In East Jerusalem, the pace of demolitions increased markedly, with the total number during the reporting period reaching 94. The largest incident involved the demolition of 11 homes in Qalandia village, displacing 6 people and affecting 179.

In the lead up to Fatah’s seventh congress, Palestinian Authority security services targeted the opposition by detaining loyalists of Mohammed Dahlan. We were concerned by the use of force against protesters during a peaceful assembly in Jenin in September.

We remain concerned by the treatment of detainees held by the Palestinian Authority. In August, a detainee in Nablus was beaten to death in custody by the Palestinian security forces. On 26 August, the EU Missions in Jerusalem and Ramallah released a statement expressing grave concern over this incident.

On 12 November, President Abbas lifted the parliamentary immunity of 5 Palestinian lawmakers. According to the NGO Al-Haq, President Abbas’s decision undermined the independence of the judiciary, constituted a violation of the rule of law and the principle of the separation of powers.

Local elections were scheduled to be held across the West Bank and Gaza on 8 October but were postponed. We continued to urge all sides to make efforts to hold genuine and democratic local elections in the West Bank and Gaza. The conflict between the Israelis and Palestinians is deeply complex. The government believes that negotiations will only succeed when they are conducted between the 2 parties, supported by the international community.

2. Gaza

The security situation in Gaza remained tense. We remain deeply concerned that Hamas and other militants are re-arming, re-building tunnels and holding training camps. Militants continued to test fire rockets into the sea. From July until the end of November, there were 4 rocket attacks from militants in Gaza into Israel. Israel responded with strikes into Gaza. The IDF carried out 21 incursions along Gazan border areas.

The Hamas authorities continued to issue death sentences without the ratification of the Palestinian President and have issued 7 since July. On 19 August and 7 October, Mr Ellwood released statements to condemn the issuing of death sentences.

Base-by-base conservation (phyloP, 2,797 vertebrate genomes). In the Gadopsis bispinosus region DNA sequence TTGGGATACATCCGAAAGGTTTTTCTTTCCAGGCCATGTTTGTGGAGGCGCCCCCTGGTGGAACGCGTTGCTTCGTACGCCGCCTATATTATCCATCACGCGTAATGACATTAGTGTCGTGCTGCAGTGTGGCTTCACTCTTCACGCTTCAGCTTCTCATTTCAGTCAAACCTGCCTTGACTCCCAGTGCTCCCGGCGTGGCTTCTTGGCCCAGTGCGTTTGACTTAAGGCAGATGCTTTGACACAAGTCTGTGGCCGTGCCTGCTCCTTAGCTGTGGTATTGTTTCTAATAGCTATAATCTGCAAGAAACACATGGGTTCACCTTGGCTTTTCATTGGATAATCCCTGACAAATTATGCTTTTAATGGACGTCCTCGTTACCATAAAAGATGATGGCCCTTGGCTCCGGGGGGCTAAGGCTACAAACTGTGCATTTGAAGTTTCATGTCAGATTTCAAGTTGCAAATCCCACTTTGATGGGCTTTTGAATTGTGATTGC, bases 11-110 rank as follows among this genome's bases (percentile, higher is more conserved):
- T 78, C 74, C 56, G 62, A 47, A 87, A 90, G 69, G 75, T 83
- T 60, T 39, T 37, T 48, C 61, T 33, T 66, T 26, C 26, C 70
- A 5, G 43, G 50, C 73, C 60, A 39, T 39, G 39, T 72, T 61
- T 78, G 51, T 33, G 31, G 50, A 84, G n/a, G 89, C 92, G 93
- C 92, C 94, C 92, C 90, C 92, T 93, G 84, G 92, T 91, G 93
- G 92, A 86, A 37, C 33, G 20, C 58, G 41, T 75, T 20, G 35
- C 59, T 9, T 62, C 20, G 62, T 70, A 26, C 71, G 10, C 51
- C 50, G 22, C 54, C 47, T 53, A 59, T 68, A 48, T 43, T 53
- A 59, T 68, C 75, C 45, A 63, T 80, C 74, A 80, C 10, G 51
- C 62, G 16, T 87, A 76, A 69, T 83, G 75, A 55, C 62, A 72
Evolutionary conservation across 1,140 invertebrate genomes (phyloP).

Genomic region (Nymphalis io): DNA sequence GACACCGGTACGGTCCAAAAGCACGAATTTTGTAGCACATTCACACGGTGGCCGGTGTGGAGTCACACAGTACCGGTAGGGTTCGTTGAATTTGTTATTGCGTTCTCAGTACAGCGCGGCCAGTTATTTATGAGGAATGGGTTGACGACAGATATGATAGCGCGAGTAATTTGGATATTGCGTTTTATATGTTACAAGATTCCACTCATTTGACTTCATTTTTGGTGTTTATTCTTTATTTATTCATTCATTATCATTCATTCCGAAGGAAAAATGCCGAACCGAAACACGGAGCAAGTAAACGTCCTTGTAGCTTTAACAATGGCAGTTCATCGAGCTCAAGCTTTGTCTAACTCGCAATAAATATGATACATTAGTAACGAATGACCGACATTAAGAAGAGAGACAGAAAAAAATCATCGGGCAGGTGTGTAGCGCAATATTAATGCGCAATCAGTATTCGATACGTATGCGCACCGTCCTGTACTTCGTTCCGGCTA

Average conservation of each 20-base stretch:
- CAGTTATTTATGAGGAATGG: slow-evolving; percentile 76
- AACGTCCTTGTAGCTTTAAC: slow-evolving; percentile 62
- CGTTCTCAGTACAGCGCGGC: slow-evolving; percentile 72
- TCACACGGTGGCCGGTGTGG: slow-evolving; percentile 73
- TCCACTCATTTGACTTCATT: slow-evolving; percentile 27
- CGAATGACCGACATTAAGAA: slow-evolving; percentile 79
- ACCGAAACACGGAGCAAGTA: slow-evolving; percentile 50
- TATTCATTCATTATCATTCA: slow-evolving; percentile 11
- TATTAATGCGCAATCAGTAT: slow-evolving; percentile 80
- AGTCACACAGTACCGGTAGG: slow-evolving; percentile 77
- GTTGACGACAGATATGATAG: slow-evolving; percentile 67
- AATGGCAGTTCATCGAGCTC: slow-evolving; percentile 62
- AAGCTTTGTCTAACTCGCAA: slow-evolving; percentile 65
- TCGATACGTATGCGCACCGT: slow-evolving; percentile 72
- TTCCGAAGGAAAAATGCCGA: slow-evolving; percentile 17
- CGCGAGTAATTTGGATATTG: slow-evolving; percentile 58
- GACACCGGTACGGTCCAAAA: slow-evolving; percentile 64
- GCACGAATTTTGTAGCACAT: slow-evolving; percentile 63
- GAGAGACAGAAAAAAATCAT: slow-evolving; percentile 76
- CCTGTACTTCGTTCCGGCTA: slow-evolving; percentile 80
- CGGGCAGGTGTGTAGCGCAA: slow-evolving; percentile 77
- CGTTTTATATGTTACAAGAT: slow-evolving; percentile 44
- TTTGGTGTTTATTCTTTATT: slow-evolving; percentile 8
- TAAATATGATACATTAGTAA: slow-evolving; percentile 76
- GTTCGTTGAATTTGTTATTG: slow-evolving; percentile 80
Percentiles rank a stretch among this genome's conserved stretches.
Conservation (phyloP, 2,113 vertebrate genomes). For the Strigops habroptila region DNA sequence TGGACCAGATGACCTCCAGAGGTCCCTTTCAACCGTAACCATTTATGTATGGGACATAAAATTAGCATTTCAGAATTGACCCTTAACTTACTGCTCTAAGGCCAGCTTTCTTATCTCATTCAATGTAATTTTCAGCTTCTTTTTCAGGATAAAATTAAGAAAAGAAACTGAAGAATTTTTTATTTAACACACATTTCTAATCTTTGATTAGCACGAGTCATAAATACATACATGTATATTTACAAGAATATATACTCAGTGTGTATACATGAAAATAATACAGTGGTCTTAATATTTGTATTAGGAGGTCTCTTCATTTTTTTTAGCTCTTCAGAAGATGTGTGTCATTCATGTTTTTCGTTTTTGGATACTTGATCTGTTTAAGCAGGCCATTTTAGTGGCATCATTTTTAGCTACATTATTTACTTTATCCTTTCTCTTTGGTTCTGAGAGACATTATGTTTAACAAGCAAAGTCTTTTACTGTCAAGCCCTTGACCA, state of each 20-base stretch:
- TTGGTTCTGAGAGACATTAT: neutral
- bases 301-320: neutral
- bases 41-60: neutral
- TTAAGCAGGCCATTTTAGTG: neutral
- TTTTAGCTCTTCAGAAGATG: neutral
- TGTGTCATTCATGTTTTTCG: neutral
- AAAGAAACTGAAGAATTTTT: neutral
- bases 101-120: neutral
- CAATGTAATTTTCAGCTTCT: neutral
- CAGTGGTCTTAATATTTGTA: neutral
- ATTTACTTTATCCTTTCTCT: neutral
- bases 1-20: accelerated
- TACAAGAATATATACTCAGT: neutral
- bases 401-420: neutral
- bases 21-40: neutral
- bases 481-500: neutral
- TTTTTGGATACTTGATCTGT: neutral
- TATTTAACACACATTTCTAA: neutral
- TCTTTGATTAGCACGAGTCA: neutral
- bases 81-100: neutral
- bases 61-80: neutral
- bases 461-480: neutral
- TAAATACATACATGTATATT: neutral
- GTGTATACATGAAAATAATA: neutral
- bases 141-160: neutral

We continue to have concerns over restrictions on freedom of expression, particularly over the interruption of civil and political assembly. In October, the de facto Gazan authorities prevented a conference on Palestinian reconciliation.

Gaza’s fishing industry continued to suffer as a consequence of Israeli-imposed restrictions. In November, the Israeli authorities pledged to temporarily extend the fishing limit from 6 to 9 nautical miles. The UK regrets that this was not implemented. The UK has consistently called for fishing limits to be extended to 20 miles, as stated in the Oslo Accords. According to the Palestinian Centre for Human Rights the Israeli security forces arrested 50 fishermen, wounded 7 and confiscated 15 fishing boats during the reporting period.

The UK continued to support the Gaza Reconstruction Mechanism (GRM) but we are concerned by slow progress particularly in rebuilding homes. Of the 100,000 Palestinians whose homes were destroyed or severely damaged in the 2014 conflict, 65,000 remain displaced. As of 31 July, only 46% of pledges to reconstruction of Gaza had been disbursed.

The UK remains concerned by restrictions on the movement of people and goods to/from Gaza. During the reporting period, there was a significant drop in the number of Israeli exit permits issued to Gazans.

Between July and December, the Rafah Crossing Point with Egypt remained closed, except for 28 days. According to the UN Office for the Coordination of Humanitarian Affairs, only 164 truckloads a month left Gaza via Israel, a fraction of 2007 levels. The number of truckloads entering Gaza via Israel increased to an average of 10,081 truckloads a month, far short of the 15,301 in 2007.

3. Israel

We were concerned by a demolition order issued against the Bedouin village of Umm al-Hiran in the Negev. The demolition did not take place but the threat of demolition remains. On 23 November, Mr Ellwood released a statement calling upon the Israeli authorities and Bedouin community to work together to find a solution, including the creation of a robust planning process adequately addressing the needs of Israel’s Bedouin communities.

In July, the Knesset passed an NGO Bill, increasing the transparency requirements for NGOs which receive the majority of their funding from foreign governments. While many of the bill’s stipulations were watered down, it predominantly affects human rights NGOs.